Thursday

February 20th, 2020

Insight

French pedo flap a cautionary tale for OUR cultural aristocrats

Jonah Goldberg

By Jonah Goldberg

Published Jan. 10, 2020

Gabriel Matzneff is not a good man, but it's taken France a long time to realize it.

Norimitsu Onishi of The New York Times reported an astonishing story this week. It begins:

"The French writer Gabriel Matzneff never hid the fact that he engaged in sex with girls and boys in their early teens or even younger. He wrote countless books detailing his insatiable pursuits and appeared on television boasting about them. 'Under 16 Years Old,' was the title of an early book that left no ambiguity.

Matzneff, now 83, spent decades as a French literary darling. His work was supported by leading newspapers and literary publications. He'd appear on highbrow TV shows where he'd regale interviewers and audiences with the sublime pleasures of having sex with children in France and on sex tours of southeast Asia.

His overdue comeuppance is the result of a memoir by one of his victims, Vanessa Springora, who was seduced by a then-50-something Matzneff when she was 14.

"He was not a good man," Springora writes. "He was in fact what we're taught to dread since childhood: an ogre."

In his book "Under 16 Years Old," Matzneff writes, "To sleep with a child, it's a holy experience, a baptismal event, a sacred adventure." The book was first published in 1974 but was republished, apparently with no controversy in 2005. In 2013, Metznaff received a major French literary prize.

How could a country that prides itself on being so enlightened celebrate an ogre? After all, we're not talking about a Jeffrey Epstein, as horrible as he was. The well-connected billionaire spent vast sums to keep his sexual abuses at least somewhat secret. Matzneff not only confessed to his crimes, his confessions were celebrated as literary contributions.


The answer stems in part from the fact that Matzneff was a "Child of '68" -- i.e., a product of the left-wing "May 68" movement that shook France in the 1960s. These radicals subscribed to the idea that anything smacking of traditionalism or bourgeois morality was backward. Conventional sexual morality was part of the same rotten edifice as imperialism and racism. True liberation meant not just freedom from, say, capitalism, but also from the old-fashioned view that sex with kids was wrong. "It's forbidden to forbid" was a rallying cry.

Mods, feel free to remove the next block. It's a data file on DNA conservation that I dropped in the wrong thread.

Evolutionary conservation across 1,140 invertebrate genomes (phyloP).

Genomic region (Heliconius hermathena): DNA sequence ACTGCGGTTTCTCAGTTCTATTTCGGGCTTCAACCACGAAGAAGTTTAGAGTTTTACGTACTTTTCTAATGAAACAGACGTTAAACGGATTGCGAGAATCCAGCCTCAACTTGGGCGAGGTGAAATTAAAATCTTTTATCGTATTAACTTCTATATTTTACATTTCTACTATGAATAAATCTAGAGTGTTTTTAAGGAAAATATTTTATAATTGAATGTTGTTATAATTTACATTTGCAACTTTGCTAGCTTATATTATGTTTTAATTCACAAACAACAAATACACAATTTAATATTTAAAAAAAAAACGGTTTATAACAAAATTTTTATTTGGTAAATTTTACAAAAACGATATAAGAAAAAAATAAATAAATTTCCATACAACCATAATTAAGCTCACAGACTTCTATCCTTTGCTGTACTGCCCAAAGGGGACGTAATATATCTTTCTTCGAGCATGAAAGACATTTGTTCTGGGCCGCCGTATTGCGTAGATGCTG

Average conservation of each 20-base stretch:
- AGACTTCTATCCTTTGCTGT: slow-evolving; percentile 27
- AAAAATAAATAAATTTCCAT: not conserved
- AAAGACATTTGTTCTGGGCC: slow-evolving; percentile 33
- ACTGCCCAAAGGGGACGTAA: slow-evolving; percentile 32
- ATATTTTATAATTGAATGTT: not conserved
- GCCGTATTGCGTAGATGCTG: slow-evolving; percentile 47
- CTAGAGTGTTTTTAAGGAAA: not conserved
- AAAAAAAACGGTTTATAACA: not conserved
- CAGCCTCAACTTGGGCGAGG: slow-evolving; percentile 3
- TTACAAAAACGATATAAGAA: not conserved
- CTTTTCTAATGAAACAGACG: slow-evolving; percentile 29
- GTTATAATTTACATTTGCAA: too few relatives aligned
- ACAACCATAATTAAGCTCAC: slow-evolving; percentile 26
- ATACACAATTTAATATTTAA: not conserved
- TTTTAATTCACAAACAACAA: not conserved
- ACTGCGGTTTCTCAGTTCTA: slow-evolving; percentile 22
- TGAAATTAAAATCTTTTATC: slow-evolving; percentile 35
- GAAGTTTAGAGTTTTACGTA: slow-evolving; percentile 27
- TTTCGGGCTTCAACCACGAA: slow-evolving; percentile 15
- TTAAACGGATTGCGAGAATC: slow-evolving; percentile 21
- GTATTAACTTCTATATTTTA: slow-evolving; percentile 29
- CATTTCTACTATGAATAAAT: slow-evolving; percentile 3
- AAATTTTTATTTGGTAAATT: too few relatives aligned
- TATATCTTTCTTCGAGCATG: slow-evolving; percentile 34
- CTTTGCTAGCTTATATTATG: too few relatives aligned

Some argued, Onishi writes, "for abolishing age-of-consent laws, saying that doing so would liberate children from the domination of their parents and allow them to be full, sexual beings."

A few years ago, Daniel Cohn-Bendit, the famous former radical and leader of the European Green movement, got in hot water for his earlier writings and statements about "erotic" encounters with 5-year-olds. He dodged major consequences by disavowing his own words, saying they were merely intended to provoke.

Matzneff can't make such claims. His whole identity was invested in the seduction of children and teenagers.

Sociologist Pierre Verdrager, the author of "L'Enfant Interdit," or "Forbidden Child," which chronicled the politics of pedophilia in 1970s France, told Onishi: "There was an aristocracy of sexuality, an elite that was united in putting forth new attitudes and behavior toward sex. And they were also grounded in an extreme prejudice toward ordinary people, whom they regarded as idiots and fools."

America, so backwardly bourgeois in the eyes of these aristocrats, doesn't have France's problems, but it is hardly immune to such dynamics. Director Roman Polanski, who fled America rather than face sentencing for statutory rape, is routinely defended by Hollywood royalty in part because of a similar aristocratic attitude.

Matzneff is a good example of what can happen when people who share a self-styled radical worldview capture the commanding heights of the culture and consider themselves above the rubes from whom they make their money.

There's a reason Ricky Gervais struck such a chord at the Golden Globes on Sunday when he told the assembled Hollywood royalty to get over themselves.

"If you do win an award tonight, don't use it as a platform to make a political speech," Gervais said. "You're in no position to lecture the public about anything. You know nothing about the real world. Most of you spent less time in school than Greta Thunberg."

This should be a cautionary tale for all cultural aristocrats. Not all radical fads hold up well over time. Perhaps in 50 years, a memoir from someone who as a child was subjected to hormone blockers to change his or her gender will provoke similar retroactive outrage.

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